Whether you’re looking to beat that guy in the office who just always seems to dominate the ping-pong table, are in need of a great workout, or really want impress your clan with your table tennis skills at your upcoming family reunion, Matt Winkler can help. The 29-year-old Phoenix resident is the best table tennis player in the state, with the highest table tennis rating and having won the state table tennis championship six times in a row. He even got to teach Phoenix Suns point guard Goran Dragic a thing or two this year for a video for Sprint, and he hopes to train more professional athletes to help them with their coordination. He also counts comedian Frank Caliendo as a client he regularly coaches.
The USA Table Tennis-certified national level coach ranks in the top 200 of United States-born men, and he has competed in tournaments in California, Texas, New Mexico, Colorado and Florida, including the US National Table Tennis Championships in Las Vegas every year, and the US Open Table Tennis Championships. He teaches through his business Table Tennis & More, founded by his dad.
See him in action at his next tournament, Sunday, July 27 at Phoenix Table Tennis Club, which is open to the public. Winkler explains why he’s passionate about ping-pong, as well as names his five favorite reasons for loving living in the Valley, below.
What brought you to Arizona?
I was born and raised here. I went to Central High School and got a business management degree from ASU.
When did you first get into table tennis?
When I was 8 years old, my dad and I heard about an exhibition in a mall. My dad and I always loved playing recreationally, and I played in his garage when I was really small. We went to the mall and saw it, thought it was cool, and got into the Phoenix Table Tennis Club and started taking lessons from there.
How has your career with table tennis evolved?
I played until high school, when I had gotten to number two in the state at 14 years old. My dad had a club, and I quit when he closed his club and played baseball and golf in high school.
In college, my dad was coaching in the garage here and said, “If you want to make money on the weekend, you can coach on Sunday’s.” I started coaching, and when my dad decided to move to Hawaii, I took over coaching full-time in 2008.
What’s your typical week like?
I coach Monday through Saturday during the day. On Monday and Wednesday nights, I go to the Phoenix Table Tennis Club, where I run the leagues on Monday’s and play and help run the leagues on Wednesday’s. Saturday’s, I coach all juniors, which is great and what I really enjoy.
I’m also on the board of the Phoenix Club and a tournament referee.
What’s the table tennis competition scene like in the Valley?
There are only five tournaments a year that are sanctioned through the Phoenix Club, and I compete in every tournament.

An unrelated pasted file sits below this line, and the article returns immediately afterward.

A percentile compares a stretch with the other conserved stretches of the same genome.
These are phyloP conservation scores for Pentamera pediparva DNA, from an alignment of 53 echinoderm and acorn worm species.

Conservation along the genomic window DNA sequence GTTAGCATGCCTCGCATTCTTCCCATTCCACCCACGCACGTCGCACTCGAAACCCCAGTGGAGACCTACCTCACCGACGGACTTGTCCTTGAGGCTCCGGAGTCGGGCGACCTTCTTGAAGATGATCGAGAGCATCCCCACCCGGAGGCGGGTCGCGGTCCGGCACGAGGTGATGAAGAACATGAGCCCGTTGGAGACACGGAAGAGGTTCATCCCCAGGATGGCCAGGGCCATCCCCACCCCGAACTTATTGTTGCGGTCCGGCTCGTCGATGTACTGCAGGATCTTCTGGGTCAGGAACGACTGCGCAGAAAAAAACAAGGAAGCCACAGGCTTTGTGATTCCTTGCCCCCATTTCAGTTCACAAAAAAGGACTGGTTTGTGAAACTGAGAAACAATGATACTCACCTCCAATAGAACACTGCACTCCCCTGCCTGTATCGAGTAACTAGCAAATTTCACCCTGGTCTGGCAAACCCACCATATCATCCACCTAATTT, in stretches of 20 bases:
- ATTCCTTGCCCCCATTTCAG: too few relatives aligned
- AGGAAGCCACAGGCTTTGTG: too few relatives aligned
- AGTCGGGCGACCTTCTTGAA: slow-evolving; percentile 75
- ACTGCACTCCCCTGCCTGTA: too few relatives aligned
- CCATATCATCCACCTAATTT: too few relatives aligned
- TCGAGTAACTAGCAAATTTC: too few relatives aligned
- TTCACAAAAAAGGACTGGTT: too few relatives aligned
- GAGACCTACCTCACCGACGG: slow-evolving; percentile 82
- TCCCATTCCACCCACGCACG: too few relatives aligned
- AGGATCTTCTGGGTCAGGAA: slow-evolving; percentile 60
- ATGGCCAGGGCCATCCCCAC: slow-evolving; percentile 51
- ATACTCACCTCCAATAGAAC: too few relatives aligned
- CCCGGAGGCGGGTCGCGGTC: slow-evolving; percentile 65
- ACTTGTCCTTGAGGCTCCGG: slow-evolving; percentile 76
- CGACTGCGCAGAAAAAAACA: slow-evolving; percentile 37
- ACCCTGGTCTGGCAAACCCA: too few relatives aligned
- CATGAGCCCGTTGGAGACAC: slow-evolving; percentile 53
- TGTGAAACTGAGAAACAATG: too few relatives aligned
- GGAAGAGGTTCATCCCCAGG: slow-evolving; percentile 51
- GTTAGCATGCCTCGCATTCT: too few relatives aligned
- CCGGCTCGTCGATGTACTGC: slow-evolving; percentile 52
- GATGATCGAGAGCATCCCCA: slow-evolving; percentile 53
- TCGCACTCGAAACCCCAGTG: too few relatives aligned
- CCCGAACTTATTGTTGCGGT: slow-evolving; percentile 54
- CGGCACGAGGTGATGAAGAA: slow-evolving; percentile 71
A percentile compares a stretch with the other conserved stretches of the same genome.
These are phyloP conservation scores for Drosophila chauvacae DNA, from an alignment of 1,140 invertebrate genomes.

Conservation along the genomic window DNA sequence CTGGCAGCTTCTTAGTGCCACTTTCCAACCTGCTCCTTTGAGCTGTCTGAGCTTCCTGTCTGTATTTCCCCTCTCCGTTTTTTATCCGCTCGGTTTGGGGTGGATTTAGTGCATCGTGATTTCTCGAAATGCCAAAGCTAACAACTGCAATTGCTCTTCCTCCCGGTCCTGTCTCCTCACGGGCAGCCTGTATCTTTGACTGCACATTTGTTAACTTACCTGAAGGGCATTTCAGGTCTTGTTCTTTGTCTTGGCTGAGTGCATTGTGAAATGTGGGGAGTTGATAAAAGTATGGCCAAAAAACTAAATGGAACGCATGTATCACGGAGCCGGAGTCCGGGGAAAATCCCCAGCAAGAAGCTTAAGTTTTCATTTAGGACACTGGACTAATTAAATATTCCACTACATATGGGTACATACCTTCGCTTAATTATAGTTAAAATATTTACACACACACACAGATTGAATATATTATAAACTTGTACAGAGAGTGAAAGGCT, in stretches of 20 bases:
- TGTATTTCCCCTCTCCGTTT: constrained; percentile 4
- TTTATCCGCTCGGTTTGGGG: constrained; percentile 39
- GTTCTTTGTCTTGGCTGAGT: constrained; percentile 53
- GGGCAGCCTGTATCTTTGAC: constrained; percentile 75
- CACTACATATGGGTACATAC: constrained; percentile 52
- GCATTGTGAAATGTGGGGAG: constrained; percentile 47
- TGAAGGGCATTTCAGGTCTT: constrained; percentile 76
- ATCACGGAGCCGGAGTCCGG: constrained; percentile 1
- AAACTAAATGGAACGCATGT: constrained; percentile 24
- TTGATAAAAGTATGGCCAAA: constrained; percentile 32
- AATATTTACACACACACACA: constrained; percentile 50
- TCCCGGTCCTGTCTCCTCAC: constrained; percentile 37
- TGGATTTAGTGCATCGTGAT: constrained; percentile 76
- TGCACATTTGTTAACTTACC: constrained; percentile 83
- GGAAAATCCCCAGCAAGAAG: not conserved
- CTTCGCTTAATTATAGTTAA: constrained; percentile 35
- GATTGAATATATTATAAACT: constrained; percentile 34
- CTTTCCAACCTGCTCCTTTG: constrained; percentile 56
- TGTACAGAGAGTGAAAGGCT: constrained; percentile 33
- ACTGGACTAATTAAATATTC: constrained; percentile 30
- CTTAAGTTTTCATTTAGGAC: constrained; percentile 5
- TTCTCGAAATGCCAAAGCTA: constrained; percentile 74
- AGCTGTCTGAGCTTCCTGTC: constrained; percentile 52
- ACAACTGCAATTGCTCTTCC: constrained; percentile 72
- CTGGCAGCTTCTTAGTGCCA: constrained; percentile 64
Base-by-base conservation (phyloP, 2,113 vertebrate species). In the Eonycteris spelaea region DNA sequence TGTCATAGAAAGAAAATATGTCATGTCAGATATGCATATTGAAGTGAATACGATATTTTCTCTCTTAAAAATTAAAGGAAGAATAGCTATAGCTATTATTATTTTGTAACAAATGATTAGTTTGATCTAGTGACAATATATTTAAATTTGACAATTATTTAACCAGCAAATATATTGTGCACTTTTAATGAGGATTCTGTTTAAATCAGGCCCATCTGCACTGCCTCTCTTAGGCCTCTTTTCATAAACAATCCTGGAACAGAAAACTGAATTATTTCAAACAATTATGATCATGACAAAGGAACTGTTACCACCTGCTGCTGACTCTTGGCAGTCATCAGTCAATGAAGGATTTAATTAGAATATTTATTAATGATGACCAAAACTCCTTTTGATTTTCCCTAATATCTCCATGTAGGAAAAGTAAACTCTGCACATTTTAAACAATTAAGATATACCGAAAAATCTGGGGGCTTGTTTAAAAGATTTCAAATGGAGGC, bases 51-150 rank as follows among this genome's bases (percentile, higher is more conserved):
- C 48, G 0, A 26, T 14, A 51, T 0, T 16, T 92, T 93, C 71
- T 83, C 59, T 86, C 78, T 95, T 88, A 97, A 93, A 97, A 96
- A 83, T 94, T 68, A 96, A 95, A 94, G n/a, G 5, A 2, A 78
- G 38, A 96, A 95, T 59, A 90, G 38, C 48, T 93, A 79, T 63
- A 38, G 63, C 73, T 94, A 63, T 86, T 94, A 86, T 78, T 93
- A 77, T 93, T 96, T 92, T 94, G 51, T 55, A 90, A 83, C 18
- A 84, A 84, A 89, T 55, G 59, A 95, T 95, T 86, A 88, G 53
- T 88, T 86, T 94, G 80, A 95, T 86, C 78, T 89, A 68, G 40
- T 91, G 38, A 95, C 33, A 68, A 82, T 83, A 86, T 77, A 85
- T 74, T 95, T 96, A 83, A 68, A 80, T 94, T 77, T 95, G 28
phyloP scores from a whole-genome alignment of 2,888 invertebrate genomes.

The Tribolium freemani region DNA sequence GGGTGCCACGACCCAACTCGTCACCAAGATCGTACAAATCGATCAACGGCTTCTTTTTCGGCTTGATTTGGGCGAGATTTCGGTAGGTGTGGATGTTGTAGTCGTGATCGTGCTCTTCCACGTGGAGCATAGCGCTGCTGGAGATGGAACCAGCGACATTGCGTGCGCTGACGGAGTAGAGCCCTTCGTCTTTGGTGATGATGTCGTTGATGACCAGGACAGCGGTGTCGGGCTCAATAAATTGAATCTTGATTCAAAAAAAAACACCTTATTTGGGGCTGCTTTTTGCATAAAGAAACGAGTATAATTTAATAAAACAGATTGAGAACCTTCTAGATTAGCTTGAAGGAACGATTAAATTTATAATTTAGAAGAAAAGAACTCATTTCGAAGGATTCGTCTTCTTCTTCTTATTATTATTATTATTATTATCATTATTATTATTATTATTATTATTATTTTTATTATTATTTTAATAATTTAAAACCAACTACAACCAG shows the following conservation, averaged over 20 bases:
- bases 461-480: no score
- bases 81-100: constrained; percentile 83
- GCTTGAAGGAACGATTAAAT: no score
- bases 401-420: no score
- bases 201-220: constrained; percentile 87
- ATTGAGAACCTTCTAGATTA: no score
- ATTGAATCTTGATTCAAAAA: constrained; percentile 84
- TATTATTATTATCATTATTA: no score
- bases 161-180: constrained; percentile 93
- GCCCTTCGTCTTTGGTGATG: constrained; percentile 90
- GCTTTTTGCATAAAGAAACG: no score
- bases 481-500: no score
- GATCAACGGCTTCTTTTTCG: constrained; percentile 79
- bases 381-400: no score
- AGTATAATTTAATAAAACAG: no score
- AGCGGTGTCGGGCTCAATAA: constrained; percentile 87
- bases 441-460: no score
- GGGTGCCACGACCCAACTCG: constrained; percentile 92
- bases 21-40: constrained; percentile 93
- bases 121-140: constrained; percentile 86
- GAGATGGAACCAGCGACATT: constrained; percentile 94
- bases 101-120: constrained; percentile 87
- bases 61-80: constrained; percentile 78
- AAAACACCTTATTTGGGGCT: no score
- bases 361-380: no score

Other than the tournaments, we have open play, where you can challenge a table, and league play, with some team leagues and individual matches. It’s all for about $5 a night or included in a membership.
What types of people do you coach throughout the week?
What’s interesting is everyone has their own reason for why they start. A lot of people come in because they have a friend or family member they want to beat. It’s fun to coach those, because they start out just wanting to beat their friend, and then they’re like, “Well, I’m addicted now. Now, I want to go to the clubs and play higher level people and in tournaments.”
Then, there are people who want to do it for exercise. You have to be able to do certain strokes before you get really good exercise out of it. Once you get into it, it’s great exercise. I have a guy who puts his phone out with his heart rate monitor, and he’s burned 1,200 calories in two hours. You can burn a lot of calories with this if you do it at a high level.
Most people aren’t too serious in the sense they want to become state or tournament champions. I do have a wheelchair student who is training four days a week with me, and he goes and plays in international tournaments. He’s recently been to Italy and Slovakia. I have a couple people who are really serious about it, but most of the adults are here to improve and exercise.
What’s your perception of table tennis in the U.S.?
It’s growing, but it’s not as big as we would like it. We’re not that competitive around the world, especially the men.
The women are actually becoming pretty competitive. This one woman, Lily Zhang, who just played in the World Team Table Tennis Championships, beat the number 11 woman in the world. She’s amazing, and she’s only 17 years old. Our number one woman in the country didn’t go with them, so we could have been in the top 10 teams in the world if all our best women were there.
For men, we’re not close. We’re top 300 in the world for best man. We have all these imported Chinese players who coach, and they could beat our best men easily. We’re just not there yet, but we’re getting more and more full-time clubs and importing more and more Chinese coaches, which hopefully will develop the juniors. With more full-time clubs, there will be more summer camps and more places for juniors to play. With more juniors, there’s more competition, and that’s hopefully the start of the growth.
What do you attribute to your success with table tennis?
It’s tough, because in Arizona, there’s one guy who keeps track of play and the best-in-the-state trophy. He’s been around since the ‘60s of table tennis in Arizona, and keeps track of who the best player of all-time is. I have just surpassed it now, winning six times, and he says, of Arizona-born players, I’m the best. It’s a good level. I think of myself as a pretty good player, but it’s nothing compared to the rest of the country.
To do it, I play a lot of matches, which isn’t the best way to get better, but it’s better than nothing. When I got to college, I started training a couple times a week with a friend of mine. Coaching actually helps me get better, because I’m always on the table and feeling the ball, so I can get better touch.
It’s playing a lot, a lot of table time. If you’re on the table, you’re going to get better. If you’re not touching a paddle three or four days a week, it’s going to be hard to improve much.
Is there a difference between table tennis and ping-pong?
No. There are quotes out there that ping-pong is the recreational game, and table tennis is a serious game, but the Chinese call it ping-pong, so I’m OK with it.
I know 2012 Olympian Ariel Hsing is quoted as saying, “You use your hands in ping-pong, but you use your feet to play table tennis.” It’s just what people associate ping-pong with, hitting the ball back and forth, with not much moving or athleticism to it. Table tennis is the “professional sport,” but I call it ping-pong now even though I used to call it table tennis.